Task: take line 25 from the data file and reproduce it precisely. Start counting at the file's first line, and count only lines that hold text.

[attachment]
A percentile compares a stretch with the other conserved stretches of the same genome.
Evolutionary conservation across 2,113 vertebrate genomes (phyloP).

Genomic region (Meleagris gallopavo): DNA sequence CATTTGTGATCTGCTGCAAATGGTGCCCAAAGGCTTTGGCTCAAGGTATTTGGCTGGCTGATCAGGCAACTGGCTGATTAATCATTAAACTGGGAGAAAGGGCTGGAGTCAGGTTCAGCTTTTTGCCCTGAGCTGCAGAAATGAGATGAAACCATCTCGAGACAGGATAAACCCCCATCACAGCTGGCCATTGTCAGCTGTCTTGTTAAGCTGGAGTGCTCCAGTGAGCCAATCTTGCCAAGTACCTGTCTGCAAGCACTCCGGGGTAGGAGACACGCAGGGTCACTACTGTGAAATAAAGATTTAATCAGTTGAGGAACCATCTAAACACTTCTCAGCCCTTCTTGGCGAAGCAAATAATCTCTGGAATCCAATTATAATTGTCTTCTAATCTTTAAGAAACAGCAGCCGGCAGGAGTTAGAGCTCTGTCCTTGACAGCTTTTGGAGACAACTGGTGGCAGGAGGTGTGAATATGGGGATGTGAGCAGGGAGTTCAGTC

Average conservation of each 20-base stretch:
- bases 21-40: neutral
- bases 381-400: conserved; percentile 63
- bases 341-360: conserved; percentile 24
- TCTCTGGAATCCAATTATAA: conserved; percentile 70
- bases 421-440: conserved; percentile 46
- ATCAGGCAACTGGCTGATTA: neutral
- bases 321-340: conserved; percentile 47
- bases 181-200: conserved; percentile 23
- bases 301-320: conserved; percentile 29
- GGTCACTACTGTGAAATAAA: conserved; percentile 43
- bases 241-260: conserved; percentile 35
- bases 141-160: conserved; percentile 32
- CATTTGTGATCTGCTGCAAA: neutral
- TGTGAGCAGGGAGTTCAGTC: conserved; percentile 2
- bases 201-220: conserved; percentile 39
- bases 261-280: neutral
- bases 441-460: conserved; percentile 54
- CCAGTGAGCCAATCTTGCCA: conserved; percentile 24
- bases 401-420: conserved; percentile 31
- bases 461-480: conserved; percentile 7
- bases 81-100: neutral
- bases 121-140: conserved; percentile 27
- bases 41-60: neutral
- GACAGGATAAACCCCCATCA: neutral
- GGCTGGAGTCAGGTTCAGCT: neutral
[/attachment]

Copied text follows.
- bases 81-100: neutral